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Lawyers who advanced Trump’s election challenges return for midterms

As in 2020, much of that litigation has centered on mail-in ballots, including disputes over how election officials count ballots that are incomplete, contain errors or arrive late. Many of these cases are unlikely to be resolved before Election Day on November 8.

Richard L. Hasen, a law professor at the University of California, Los Angeles, described many of them as “placeholders.”

“So if it’s really close in Nevada, then you have these lawsuits going on, already going on, that could provide a basis to try to claim there was fraud or a reason to think that a Democrat wasn’t didn’t win,” he said.

Behind the influx of lawsuits is an influx of money. Republican and Democratic groups are spending record amounts on legal services, with Democratic committees paying $14.5 million in legal and compliance fees Saturday, and Republicans spending more than $17.5 million, according to fundraising records from countryside.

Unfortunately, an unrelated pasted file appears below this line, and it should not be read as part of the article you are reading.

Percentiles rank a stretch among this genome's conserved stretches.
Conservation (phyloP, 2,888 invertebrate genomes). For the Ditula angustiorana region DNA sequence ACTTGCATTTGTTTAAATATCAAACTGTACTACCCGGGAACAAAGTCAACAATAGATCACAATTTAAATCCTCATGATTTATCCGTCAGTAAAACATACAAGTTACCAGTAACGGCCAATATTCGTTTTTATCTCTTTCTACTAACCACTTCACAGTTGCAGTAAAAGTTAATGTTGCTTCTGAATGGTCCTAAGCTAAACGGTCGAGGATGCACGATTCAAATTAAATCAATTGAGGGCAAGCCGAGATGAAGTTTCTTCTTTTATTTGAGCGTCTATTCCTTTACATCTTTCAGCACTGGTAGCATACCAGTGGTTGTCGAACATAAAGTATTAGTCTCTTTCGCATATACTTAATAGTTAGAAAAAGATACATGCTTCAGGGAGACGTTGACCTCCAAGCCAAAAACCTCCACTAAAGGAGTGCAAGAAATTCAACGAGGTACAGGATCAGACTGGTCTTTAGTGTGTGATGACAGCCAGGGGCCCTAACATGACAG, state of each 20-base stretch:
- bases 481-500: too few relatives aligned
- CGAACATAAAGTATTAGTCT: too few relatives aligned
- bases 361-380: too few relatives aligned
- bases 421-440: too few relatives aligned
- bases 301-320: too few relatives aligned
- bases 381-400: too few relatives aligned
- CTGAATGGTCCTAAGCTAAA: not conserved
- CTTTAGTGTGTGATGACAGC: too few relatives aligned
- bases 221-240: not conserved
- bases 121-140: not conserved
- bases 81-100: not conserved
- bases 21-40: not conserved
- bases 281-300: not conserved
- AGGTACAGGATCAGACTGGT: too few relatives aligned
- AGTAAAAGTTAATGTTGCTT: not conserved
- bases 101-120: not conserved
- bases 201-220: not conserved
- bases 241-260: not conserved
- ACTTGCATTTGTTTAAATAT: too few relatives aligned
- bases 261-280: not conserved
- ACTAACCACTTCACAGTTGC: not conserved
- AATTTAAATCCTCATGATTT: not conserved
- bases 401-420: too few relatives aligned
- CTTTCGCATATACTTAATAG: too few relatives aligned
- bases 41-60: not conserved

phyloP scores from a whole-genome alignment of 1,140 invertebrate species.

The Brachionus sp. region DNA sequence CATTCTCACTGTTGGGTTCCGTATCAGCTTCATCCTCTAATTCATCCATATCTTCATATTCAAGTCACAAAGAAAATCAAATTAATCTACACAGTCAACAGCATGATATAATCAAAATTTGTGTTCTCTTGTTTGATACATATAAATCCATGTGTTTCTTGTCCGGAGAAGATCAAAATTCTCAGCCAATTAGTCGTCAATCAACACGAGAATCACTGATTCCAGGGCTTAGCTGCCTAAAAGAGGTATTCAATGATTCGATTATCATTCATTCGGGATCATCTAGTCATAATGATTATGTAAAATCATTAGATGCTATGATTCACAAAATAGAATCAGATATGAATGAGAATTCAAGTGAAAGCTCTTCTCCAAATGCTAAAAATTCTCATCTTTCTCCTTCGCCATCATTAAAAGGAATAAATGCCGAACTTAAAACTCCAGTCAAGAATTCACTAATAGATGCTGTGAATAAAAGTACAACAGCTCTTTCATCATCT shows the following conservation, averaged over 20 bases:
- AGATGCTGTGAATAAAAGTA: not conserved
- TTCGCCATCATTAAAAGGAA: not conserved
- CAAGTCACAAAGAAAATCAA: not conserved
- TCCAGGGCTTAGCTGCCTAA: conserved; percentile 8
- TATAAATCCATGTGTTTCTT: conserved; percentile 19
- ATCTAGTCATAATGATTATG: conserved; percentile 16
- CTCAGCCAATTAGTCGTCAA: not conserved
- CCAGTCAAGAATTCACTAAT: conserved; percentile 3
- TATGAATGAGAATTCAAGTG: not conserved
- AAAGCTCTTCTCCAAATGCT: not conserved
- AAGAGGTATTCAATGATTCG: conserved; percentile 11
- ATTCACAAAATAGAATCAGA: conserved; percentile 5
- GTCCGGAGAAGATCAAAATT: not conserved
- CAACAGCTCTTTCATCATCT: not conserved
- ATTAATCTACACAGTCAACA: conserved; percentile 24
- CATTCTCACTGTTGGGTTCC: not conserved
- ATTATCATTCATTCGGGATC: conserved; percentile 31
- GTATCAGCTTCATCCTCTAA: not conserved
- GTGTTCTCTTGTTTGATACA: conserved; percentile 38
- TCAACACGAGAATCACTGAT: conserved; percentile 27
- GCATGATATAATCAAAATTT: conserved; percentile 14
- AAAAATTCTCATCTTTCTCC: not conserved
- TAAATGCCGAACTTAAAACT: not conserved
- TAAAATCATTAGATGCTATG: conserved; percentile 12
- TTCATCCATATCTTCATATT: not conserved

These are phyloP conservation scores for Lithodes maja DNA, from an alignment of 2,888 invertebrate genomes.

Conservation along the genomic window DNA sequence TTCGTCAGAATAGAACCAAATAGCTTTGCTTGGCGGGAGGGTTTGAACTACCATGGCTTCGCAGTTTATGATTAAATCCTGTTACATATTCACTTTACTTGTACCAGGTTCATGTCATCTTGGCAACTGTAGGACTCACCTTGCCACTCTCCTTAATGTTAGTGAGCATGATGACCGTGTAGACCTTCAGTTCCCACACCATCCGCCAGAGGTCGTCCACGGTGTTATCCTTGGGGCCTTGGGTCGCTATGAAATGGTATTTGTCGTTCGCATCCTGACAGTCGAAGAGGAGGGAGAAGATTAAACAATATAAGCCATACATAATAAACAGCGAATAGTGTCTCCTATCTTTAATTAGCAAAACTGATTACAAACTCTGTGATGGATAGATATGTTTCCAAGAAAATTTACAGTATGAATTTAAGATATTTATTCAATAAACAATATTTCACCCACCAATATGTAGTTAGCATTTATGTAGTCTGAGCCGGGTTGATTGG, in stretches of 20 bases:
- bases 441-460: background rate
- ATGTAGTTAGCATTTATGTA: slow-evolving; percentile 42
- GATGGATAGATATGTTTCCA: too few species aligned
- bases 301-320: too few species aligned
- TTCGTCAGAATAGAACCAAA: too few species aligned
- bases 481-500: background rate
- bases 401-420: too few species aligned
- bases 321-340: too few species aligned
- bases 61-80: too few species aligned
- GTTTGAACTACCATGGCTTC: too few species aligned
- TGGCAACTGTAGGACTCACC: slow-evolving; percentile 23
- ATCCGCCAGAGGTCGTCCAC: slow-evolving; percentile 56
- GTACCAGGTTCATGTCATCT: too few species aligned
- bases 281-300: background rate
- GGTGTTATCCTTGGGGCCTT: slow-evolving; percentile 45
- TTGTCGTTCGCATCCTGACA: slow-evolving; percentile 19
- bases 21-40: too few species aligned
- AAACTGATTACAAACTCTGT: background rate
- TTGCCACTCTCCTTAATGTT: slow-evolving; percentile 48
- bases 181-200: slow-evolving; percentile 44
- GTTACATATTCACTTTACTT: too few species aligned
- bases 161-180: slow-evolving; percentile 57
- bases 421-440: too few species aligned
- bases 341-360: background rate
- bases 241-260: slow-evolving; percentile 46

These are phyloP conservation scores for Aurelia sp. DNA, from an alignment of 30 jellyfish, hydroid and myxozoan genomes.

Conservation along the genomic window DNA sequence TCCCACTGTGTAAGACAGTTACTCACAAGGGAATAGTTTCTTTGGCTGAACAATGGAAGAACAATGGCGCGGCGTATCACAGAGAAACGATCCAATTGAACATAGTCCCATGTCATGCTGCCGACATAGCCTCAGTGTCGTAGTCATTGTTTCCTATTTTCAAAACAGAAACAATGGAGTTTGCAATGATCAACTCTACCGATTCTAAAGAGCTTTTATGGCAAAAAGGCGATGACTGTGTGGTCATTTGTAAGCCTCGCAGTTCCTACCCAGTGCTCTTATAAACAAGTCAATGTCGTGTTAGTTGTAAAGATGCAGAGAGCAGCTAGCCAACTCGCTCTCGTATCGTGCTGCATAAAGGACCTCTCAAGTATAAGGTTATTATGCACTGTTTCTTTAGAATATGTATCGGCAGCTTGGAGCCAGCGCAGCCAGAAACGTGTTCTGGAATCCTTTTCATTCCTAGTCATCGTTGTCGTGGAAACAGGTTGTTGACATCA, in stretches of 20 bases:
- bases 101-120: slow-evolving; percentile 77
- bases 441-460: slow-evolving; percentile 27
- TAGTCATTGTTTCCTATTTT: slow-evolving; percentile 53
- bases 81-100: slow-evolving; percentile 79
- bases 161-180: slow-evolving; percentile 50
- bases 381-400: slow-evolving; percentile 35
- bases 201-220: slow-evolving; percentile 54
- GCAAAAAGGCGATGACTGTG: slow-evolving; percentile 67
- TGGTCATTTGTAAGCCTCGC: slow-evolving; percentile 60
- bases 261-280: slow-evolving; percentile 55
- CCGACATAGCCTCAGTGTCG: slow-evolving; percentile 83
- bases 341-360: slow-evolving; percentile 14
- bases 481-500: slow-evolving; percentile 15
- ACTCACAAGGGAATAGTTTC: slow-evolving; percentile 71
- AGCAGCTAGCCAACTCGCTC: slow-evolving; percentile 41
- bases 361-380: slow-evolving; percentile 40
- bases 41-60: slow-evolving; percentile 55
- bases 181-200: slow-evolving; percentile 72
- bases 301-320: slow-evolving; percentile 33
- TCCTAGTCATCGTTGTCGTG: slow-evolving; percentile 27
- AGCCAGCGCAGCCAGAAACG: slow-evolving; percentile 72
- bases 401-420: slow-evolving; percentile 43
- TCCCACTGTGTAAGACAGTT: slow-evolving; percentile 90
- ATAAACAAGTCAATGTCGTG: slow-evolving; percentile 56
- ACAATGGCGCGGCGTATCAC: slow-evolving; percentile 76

Of that Republican total, more than $10 million went to firms or attorneys who contributed to the 2020 litigation effort, according to campaign finance records.

Many of the most outlandish claims now, as in 2020, were filed by the Thomas More Society. Ahead of the 2020 election, his election project, called Amistad Project, filed several lawsuits that were ultimately dismissed. After the election, lawyers for the group worked with Mr. Trump’s legal team, led by Rudolph W. Giuliani, to try to overturn the results and push for a list of Trump-supporting voters to replace those elected. by voters.

In early December 2020, Thomas E. Breth and Thomas W. King III, two Pennsylvania attorneys for Thomas More, filed a motion to order Governor Tom Wolf to decertify the election, making a host of claims about irregular ballots and illegal. the 2020 election. The lawsuit was dismissed in less than a week.

nytimes Gt

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